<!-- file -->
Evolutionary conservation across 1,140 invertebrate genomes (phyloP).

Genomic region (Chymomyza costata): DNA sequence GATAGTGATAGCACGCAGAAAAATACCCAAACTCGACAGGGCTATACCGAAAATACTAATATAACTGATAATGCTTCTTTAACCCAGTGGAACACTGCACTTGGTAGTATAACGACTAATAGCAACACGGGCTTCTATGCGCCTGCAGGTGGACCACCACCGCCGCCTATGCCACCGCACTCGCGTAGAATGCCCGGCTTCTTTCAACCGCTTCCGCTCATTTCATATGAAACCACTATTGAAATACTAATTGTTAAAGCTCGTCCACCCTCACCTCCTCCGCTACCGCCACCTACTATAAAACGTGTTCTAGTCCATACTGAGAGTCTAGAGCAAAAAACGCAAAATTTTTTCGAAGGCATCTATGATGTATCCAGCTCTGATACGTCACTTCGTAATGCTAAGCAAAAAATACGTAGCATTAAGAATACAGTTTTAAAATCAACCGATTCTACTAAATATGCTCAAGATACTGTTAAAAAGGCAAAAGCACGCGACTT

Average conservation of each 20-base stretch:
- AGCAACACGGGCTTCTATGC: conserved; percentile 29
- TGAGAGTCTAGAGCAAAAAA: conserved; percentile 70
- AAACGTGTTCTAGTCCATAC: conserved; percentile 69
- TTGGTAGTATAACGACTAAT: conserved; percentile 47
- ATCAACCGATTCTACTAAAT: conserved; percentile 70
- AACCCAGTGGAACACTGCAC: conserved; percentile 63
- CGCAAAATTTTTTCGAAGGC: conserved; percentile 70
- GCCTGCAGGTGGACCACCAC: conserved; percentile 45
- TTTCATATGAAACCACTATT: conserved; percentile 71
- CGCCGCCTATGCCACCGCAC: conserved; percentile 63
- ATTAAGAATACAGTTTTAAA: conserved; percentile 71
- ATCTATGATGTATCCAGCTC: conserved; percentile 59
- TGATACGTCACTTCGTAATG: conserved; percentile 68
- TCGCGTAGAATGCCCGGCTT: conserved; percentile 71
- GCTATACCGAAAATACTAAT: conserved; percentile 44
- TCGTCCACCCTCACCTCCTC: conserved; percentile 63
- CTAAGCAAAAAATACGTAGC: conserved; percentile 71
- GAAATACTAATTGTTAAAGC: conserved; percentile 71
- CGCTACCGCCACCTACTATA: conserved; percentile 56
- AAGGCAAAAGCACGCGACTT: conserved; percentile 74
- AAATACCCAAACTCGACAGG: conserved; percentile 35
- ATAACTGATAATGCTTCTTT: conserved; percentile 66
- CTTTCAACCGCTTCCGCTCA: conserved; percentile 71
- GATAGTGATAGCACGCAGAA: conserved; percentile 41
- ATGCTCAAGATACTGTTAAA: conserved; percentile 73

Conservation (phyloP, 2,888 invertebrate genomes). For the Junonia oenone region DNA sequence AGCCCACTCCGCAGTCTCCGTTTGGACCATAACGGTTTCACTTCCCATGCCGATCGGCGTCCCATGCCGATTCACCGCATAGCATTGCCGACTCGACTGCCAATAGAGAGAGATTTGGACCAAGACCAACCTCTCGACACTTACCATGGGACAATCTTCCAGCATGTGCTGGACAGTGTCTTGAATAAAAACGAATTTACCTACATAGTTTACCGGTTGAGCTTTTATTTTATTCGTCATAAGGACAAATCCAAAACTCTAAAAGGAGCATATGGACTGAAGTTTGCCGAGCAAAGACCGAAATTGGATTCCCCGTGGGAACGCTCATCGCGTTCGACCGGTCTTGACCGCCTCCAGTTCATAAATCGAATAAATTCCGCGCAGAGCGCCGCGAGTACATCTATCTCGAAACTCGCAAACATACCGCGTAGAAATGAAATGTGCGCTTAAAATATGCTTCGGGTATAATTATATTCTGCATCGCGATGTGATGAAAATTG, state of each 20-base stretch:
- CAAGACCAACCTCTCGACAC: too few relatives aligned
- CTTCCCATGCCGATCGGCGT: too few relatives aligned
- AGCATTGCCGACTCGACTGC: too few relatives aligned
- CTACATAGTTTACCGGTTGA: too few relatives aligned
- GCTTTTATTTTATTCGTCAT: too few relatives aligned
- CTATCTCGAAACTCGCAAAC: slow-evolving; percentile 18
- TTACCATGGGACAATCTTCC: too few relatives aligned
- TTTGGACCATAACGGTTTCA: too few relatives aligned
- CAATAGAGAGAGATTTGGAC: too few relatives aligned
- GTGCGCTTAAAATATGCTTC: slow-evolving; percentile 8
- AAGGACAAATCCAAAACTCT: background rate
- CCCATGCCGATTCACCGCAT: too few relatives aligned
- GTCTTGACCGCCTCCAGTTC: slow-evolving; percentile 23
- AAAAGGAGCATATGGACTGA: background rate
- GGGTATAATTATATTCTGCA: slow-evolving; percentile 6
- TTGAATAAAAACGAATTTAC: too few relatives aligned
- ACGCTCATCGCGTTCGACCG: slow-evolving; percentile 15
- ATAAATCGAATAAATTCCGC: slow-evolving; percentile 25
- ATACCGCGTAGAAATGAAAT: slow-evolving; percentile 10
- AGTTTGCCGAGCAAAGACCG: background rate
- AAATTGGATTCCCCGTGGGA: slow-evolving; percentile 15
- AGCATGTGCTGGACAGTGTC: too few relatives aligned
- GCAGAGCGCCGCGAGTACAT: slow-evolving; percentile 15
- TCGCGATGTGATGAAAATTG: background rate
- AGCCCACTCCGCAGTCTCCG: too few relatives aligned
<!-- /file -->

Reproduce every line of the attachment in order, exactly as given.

Evolutionary conservation across 1,140 invertebrate genomes (phyloP).

Genomic region (Chymomyza costata): DNA sequence GATAGTGATAGCACGCAGAAAAATACCCAAACTCGACAGGGCTATACCGAAAATACTAATATAACTGATAATGCTTCTTTAACCCAGTGGAACACTGCACTTGGTAGTATAACGACTAATAGCAACACGGGCTTCTATGCGCCTGCAGGTGGACCACCACCGCCGCCTATGCCACCGCACTCGCGTAGAATGCCCGGCTTCTTTCAACCGCTTCCGCTCATTTCATATGAAACCACTATTGAAATACTAATTGTTAAAGCTCGTCCACCCTCACCTCCTCCGCTACCGCCACCTACTATAAAACGTGTTCTAGTCCATACTGAGAGTCTAGAGCAAAAAACGCAAAATTTTTTCGAAGGCATCTATGATGTATCCAGCTCTGATACGTCACTTCGTAATGCTAAGCAAAAAATACGTAGCATTAAGAATACAGTTTTAAAATCAACCGATTCTACTAAATATGCTCAAGATACTGTTAAAAAGGCAAAAGCACGCGACTT

Average conservation of each 20-base stretch:
- AGCAACACGGGCTTCTATGC: conserved; percentile 29
- TGAGAGTCTAGAGCAAAAAA: conserved; percentile 70
- AAACGTGTTCTAGTCCATAC: conserved; percentile 69
- TTGGTAGTATAACGACTAAT: conserved; percentile 47
- ATCAACCGATTCTACTAAAT: conserved; percentile 70
- AACCCAGTGGAACACTGCAC: conserved; percentile 63
- CGCAAAATTTTTTCGAAGGC: conserved; percentile 70
- GCCTGCAGGTGGACCACCAC: conserved; percentile 45
- TTTCATATGAAACCACTATT: conserved; percentile 71
- CGCCGCCTATGCCACCGCAC: conserved; percentile 63
- ATTAAGAATACAGTTTTAAA: conserved; percentile 71
- ATCTATGATGTATCCAGCTC: conserved; percentile 59
- TGATACGTCACTTCGTAATG: conserved; percentile 68
- TCGCGTAGAATGCCCGGCTT: conserved; percentile 71
- GCTATACCGAAAATACTAAT: conserved; percentile 44
- TCGTCCACCCTCACCTCCTC: conserved; percentile 63
- CTAAGCAAAAAATACGTAGC: conserved; percentile 71
- GAAATACTAATTGTTAAAGC: conserved; percentile 71
- CGCTACCGCCACCTACTATA: conserved; percentile 56
- AAGGCAAAAGCACGCGACTT: conserved; percentile 74
- AAATACCCAAACTCGACAGG: conserved; percentile 35
- ATAACTGATAATGCTTCTTT: conserved; percentile 66
- CTTTCAACCGCTTCCGCTCA: conserved; percentile 71
- GATAGTGATAGCACGCAGAA: conserved; percentile 41
- ATGCTCAAGATACTGTTAAA: conserved; percentile 73

Conservation (phyloP, 2,888 invertebrate genomes). For the Junonia oenone region DNA sequence AGCCCACTCCGCAGTCTCCGTTTGGACCATAACGGTTTCACTTCCCATGCCGATCGGCGTCCCATGCCGATTCACCGCATAGCATTGCCGACTCGACTGCCAATAGAGAGAGATTTGGACCAAGACCAACCTCTCGACACTTACCATGGGACAATCTTCCAGCATGTGCTGGACAGTGTCTTGAATAAAAACGAATTTACCTACATAGTTTACCGGTTGAGCTTTTATTTTATTCGTCATAAGGACAAATCCAAAACTCTAAAAGGAGCATATGGACTGAAGTTTGCCGAGCAAAGACCGAAATTGGATTCCCCGTGGGAACGCTCATCGCGTTCGACCGGTCTTGACCGCCTCCAGTTCATAAATCGAATAAATTCCGCGCAGAGCGCCGCGAGTACATCTATCTCGAAACTCGCAAACATACCGCGTAGAAATGAAATGTGCGCTTAAAATATGCTTCGGGTATAATTATATTCTGCATCGCGATGTGATGAAAATTG, state of each 20-base stretch:
- CAAGACCAACCTCTCGACAC: too few relatives aligned
- CTTCCCATGCCGATCGGCGT: too few relatives aligned
- AGCATTGCCGACTCGACTGC: too few relatives aligned
- CTACATAGTTTACCGGTTGA: too few relatives aligned
- GCTTTTATTTTATTCGTCAT: too few relatives aligned
- CTATCTCGAAACTCGCAAAC: slow-evolving; percentile 18
- TTACCATGGGACAATCTTCC: too few relatives aligned
- TTTGGACCATAACGGTTTCA: too few relatives aligned
- CAATAGAGAGAGATTTGGAC: too few relatives aligned
- GTGCGCTTAAAATATGCTTC: slow-evolving; percentile 8
- AAGGACAAATCCAAAACTCT: background rate
- CCCATGCCGATTCACCGCAT: too few relatives aligned
- GTCTTGACCGCCTCCAGTTC: slow-evolving; percentile 23
- AAAAGGAGCATATGGACTGA: background rate
- GGGTATAATTATATTCTGCA: slow-evolving; percentile 6
- TTGAATAAAAACGAATTTAC: too few relatives aligned
- ACGCTCATCGCGTTCGACCG: slow-evolving; percentile 15
- ATAAATCGAATAAATTCCGC: slow-evolving; percentile 25
- ATACCGCGTAGAAATGAAAT: slow-evolving; percentile 10
- AGTTTGCCGAGCAAAGACCG: background rate
- AAATTGGATTCCCCGTGGGA: slow-evolving; percentile 15
- AGCATGTGCTGGACAGTGTC: too few relatives aligned
- GCAGAGCGCCGCGAGTACAT: slow-evolving; percentile 15
- TCGCGATGTGATGAAAATTG: background rate
- AGCCCACTCCGCAGTCTCCG: too few relatives aligned